The assault and uttering threats trial for a school principal heard another revelation on Tuesday — an allegation Robin McGrath is not facing charges over, but one that could help establish a pattern of behaviour during the 2017-18 school year.
A teacher took the stand in the morning and recounted a routine trip to the main office to check her mailbox. She did it every day, and would often pop her head into McGrath's office to ask how his day was going.
This time, however, the teacher came away with a story she'd later recount to police and a provincial court judge.
"I made a kid shit his pants today," the woman recalls McGrath saying.
She asked him to repeat himself, and he did.
She said McGrath then walked around to the front of his desk, picked up a chair and demonstrated what he had done.
"I picked up the chair. I shook the chair and the kid shit his pants," said McGrath, according to the teacher's recollection on the witness stand.
McGrath is not charged with any crime in relation to this incident. Other witnesses have testified to seeing McGrath do the same thing to three other kids, but nobody said they saw this particular incident.
"Are you proud of yourself?" the teacher remembers asking him. She said he muttered a response as he was packing his books and then left the office.
The same teacher raised other concerns with police when she was contacted in June 2018.
She said she had raised concerns with the guidance counsellor earlier in the year about how McGrath was "aggressive" with a particular student, and how the boy's teacher and student assistant seemed to have taken McGrath's lead and were also acting inappropriately.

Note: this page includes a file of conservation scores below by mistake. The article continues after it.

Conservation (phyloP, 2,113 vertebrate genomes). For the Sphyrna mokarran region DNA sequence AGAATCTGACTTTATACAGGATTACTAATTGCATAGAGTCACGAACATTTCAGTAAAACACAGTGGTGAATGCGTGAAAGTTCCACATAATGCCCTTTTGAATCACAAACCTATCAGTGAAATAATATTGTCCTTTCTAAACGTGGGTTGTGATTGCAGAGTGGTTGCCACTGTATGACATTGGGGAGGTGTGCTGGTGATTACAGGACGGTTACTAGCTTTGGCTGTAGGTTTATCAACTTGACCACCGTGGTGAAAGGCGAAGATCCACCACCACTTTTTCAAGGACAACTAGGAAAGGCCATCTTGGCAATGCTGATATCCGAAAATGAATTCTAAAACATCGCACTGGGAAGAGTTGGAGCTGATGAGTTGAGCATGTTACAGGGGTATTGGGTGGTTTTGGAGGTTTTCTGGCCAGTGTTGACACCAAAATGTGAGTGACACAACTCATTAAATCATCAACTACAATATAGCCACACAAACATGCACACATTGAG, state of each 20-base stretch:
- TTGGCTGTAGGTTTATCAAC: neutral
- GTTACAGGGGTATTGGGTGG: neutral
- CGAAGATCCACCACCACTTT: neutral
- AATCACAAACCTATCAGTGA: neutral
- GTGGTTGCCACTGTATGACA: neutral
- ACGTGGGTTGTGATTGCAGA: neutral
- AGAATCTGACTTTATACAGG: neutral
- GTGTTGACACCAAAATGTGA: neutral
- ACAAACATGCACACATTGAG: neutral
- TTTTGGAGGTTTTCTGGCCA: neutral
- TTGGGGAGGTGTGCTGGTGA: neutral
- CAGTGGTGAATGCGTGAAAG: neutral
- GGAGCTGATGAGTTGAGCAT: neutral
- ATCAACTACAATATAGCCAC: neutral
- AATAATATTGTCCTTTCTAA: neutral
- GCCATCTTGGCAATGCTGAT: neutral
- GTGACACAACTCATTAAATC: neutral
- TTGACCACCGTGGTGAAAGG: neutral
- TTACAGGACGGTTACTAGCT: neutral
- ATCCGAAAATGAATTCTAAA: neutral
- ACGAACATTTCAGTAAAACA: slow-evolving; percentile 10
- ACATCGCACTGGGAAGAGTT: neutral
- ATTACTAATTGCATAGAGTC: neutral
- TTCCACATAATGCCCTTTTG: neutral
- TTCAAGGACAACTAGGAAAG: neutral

On one occasion, she said, she was on duty outside during recess and saw McGrath push the boy out of the doorway and into the schoolyard. On cross-examination she said she didn't see McGrath actually push him, but deduced it after seeing the boy stumble through the door with McGrath standing behind him.
McGrath will testify in his own defence later in the trial, and is expected to deny shaking students or pushing the boy.
Rising aggression, deteriorating personal life
Several witnesses have now testified that McGrath's anger seemed to escalate as the school year progressed toward the Christmas break.
They say his personal life also appeared to be in turmoil around the same time.
Three people have now testified about an affair McGrath was said to be having with an instructional resource teacher at the school. Both he and the woman were married, Tuesday morning's witness said.
The guidance counsellor told other staff members she had concerns McGrath could be hurtling toward burnout. She mentioned McGrath had financial issues related to a pair of failed marriages.
On Tuesday, the teacher who testified said McGrath told her he moved his desk to the back of his office so he could sit with his back to the wall. She said he also told her he had knives in his office and "wouldn't go down" in his own office.
Crown prosecutor Shawn Patten stopped the witness as she got into the story about the knives, saying it wasn't relevant.
Defence lawyer Ian Patey argued to the contrary, noting there were no knives in the office other than utensils for eating, but the story of McGrath having knives had spread among many of the witnesses who have testified so far.
Patey said their belief in McGrath being armed and dangerous could have "coloured innocuous events," which they would later tell police were criminal assaults.